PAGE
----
What is it that makes us want to deconstruct art by units of time? Lists. We love making them. We love arguing over them. And here, on the verge of a new decade, we’re in a position to do the same again. What were the best albums of the past ten years?
Here at AD, we started talking it through and decided we weren’t going to add to the cacophony of lists being put out by various music pubs. There are enough of those. Since the beginning of October, Monday through Friday, we have been featuring posts detailing our favorite albums of the decade. Now with three weeks left in the last year of the first decade of the new millennium we are ramping up–highlighting our absolute favorites.
In 2003 Chan Marshall returned to the fold with the release of You Are Free, her first album since 2000’s The Covers Record, and first collection of new material since ’98s Moon Pix. In retrospect this LP (now) acts as a bridge between the old Cat Power and that of the new Cat Power; one more given to the croon of Dusty Springfield and Billie Holiday than the damaged downtown folk of her early recordings. And perhaps that is what, in part, gives You Are Free its power, this fragile balance between the two.
The simmering intensity that propels You Are Free is nothing new; it has been with Marshall since the beginning of her career, only here it is harnessed, controlled. Clocking in at just under an hour, You Are Free is a gripping, deeply personal album; an album that is haunted by ghosts: those of friends, lovers, memories, and regret. Free’s ‘upbeat’ tracks, “Free”/”He War”/”Speak For Me” find the spirit of “Nude As The News,” (off 1996’s What Would The Community Think) well intact, yet focused/streamlined in a way that, if anything, only adds to its potency. Less raw, yes, but by no means de-fanged. And as far as that simmering intensity goes, it is exactly the hushed, acoustic, piano-driven songs that often hit the hardest and the deepest.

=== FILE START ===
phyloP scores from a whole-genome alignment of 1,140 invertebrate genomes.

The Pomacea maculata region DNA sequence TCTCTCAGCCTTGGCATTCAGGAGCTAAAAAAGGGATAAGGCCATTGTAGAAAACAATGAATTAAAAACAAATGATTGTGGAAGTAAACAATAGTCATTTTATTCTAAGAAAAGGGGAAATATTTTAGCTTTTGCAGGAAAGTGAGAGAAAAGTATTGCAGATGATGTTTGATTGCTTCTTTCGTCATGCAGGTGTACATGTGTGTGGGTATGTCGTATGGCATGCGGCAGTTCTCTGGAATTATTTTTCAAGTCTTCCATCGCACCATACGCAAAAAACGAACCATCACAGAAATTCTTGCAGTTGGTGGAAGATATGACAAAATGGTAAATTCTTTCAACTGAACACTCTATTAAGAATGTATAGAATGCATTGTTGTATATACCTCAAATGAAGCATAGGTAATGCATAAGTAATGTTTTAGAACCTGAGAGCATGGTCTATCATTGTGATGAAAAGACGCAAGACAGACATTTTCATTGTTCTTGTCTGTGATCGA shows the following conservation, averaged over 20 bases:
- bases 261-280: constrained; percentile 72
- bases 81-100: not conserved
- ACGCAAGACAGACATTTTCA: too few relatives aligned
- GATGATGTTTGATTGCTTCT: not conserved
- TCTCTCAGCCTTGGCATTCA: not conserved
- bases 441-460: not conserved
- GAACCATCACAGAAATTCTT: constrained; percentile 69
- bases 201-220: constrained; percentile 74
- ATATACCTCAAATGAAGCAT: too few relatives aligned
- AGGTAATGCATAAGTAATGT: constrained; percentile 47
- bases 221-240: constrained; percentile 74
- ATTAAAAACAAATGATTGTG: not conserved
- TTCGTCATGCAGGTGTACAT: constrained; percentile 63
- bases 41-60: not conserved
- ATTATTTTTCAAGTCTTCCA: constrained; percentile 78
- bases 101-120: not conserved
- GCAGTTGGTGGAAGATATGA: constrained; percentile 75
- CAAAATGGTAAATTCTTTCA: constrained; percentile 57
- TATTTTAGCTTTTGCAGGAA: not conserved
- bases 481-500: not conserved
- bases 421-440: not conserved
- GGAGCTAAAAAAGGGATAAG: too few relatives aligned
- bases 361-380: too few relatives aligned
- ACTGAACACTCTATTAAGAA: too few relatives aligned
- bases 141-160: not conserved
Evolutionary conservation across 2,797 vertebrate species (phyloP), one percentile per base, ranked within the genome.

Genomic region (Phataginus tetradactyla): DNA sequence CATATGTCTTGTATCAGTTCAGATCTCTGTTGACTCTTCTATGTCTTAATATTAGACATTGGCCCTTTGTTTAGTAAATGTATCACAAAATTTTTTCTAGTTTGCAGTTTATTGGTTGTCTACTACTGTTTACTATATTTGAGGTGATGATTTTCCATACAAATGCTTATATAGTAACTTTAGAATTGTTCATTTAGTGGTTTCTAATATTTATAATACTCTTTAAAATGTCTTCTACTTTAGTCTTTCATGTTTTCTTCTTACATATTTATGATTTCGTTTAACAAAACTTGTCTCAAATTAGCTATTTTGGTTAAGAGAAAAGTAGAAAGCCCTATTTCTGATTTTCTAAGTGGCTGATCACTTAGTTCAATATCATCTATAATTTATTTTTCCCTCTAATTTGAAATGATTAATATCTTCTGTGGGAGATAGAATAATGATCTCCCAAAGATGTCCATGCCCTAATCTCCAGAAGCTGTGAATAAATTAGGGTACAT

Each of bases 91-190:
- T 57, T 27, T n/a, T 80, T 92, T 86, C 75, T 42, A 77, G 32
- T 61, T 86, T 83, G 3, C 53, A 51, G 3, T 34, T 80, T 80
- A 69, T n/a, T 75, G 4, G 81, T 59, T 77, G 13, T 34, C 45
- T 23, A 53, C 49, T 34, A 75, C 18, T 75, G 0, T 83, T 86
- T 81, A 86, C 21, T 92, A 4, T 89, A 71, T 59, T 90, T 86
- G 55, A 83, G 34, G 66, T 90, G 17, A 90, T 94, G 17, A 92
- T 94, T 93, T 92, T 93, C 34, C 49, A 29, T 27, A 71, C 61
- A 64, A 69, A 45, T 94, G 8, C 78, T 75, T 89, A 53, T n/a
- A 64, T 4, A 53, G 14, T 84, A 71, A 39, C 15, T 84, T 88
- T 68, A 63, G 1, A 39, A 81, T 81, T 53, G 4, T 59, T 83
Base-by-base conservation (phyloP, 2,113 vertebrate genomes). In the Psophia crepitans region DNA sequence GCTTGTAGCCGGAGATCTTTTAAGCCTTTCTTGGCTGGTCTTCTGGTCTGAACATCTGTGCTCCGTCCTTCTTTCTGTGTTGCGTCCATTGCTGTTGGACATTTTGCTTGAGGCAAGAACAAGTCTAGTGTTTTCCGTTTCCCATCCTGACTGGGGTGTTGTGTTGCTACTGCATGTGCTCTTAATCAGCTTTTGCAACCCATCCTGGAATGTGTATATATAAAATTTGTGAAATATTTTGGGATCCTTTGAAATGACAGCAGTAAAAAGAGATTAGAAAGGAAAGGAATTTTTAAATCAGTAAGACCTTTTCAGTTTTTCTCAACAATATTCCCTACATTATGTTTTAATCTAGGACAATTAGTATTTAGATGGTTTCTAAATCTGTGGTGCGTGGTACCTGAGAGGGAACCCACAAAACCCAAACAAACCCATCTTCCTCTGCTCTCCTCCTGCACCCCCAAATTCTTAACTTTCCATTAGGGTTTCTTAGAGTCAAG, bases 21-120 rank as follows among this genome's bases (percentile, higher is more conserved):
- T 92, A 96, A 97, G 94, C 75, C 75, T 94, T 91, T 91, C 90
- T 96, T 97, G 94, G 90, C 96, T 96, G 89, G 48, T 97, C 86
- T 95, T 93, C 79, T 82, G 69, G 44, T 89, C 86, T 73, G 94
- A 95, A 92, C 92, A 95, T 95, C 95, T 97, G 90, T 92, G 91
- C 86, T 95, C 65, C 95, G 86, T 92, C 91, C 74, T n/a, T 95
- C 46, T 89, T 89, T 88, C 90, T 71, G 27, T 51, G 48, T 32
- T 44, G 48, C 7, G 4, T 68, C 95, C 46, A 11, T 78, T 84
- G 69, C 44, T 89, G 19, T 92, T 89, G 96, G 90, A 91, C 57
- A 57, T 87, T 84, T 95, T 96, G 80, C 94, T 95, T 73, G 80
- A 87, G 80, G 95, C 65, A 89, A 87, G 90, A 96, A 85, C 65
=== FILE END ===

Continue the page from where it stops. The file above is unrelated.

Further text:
This was the last Cat Power album that truly felt heavy, like you had experienced something through/with Marshall by the end of the its 53 minutes. Ostensibly autobiographical, there is a weight, a heft, within the songs that comes across in a clarity that must have been hell to shoulder in “real life.” And if the accounts of Marshall’s personal life at the time are to be believed, a depressive, drug and booze laden hell it was. Perhaps it was her art, including this LP, that in the end kept her afloat. For all her critics lamenting this period, artistically, in her life, Marshall’s new work is in itself rewarding, only in a different way, coming from a different place. People change, as do their circumstances. You Are Free, though, sounding as if it were crafted in an emotional abyss, remains her masterstroke of the decade.